Forgotten art, forgotten artists: Dick Sargent, and Cub Scouts in a phone booth

Years between 1900 and 1970-something, when computers, television and digital media started to bite into artists’ work, make up a golden age of magazine illustration.

Much of that art is essentially lost now.  It appeared in magazines no longer published, and therefore having no champion for digitizing the art and prose; and it appeared in magazines that libraries, now cramped for space, are tossing away after getting access to digitized text, or through microfiche — or not at all.

Many of the images are compelling, like this one from Dick Sargent (1911-1978):

Cub Scouts in phonebooth, Dick Sargent, via American Gallery

Cub Scouts crammed in a phonebooth, Dick Sargent image preserved by American Gallery

The image is archaic, technically antique, in so many ways.

  • Do any phonebooths remain in America, especially of this outdoor type?  The booths had already begun to fade in the late 1970s, comically chronicled in Superman movies where Clark Kent could not find a phone booth in which to change from his reporter’s disguise into Superman’s body suit and cape.  Rapid spread of cell phones, now digital communications, and the disappearance of T-1 lines to tap into for pay phones, all contribute to make this image seriously dated (could students put a date on it by tracking down clues in the image?).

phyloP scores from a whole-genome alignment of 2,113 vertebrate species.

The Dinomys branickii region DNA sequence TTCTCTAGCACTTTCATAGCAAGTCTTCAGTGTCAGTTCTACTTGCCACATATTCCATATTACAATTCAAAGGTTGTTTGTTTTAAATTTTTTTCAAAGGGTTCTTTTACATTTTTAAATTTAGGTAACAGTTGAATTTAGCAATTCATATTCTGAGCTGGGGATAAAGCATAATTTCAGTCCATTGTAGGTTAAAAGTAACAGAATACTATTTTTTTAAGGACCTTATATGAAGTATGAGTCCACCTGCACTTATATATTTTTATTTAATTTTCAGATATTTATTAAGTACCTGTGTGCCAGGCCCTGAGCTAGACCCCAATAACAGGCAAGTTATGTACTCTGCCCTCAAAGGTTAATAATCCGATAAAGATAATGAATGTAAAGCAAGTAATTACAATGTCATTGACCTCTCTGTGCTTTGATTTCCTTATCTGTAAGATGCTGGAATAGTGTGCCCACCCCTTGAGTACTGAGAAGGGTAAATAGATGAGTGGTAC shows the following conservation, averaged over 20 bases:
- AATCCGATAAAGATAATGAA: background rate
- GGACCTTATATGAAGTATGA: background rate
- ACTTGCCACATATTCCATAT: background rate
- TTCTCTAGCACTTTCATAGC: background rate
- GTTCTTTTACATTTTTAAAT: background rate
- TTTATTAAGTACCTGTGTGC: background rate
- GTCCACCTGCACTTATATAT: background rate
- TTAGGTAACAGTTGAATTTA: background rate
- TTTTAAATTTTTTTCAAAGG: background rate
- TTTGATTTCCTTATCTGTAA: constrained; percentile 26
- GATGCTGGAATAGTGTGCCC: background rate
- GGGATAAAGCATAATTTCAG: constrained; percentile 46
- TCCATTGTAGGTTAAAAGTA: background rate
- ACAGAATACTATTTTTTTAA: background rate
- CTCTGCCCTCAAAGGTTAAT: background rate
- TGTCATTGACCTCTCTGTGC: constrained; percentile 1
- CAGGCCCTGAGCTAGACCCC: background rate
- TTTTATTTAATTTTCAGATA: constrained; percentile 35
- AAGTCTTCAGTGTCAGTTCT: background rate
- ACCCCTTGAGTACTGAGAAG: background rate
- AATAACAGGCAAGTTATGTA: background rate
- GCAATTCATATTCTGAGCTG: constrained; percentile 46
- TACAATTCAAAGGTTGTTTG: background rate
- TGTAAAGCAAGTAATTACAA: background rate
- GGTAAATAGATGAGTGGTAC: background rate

• Paper maps?  Not even a hold-alone GPS, but a paper road map (probably a freebie from a “service station).
  • Cub Scouts abandoned the blue beanie at least 20 years ago, probably more like 30.
  • One Scout leader?  Since at least the early 1990s, Scouting has a “two-deep leadership” rule, to prevent child molestation, under the Scouts’ tough Youth Protection rules.  At no time should one leader only be with one Scout or a group of Scouts.  Such a hike today would require a much larger phone booth, just to accommodate additional leaders.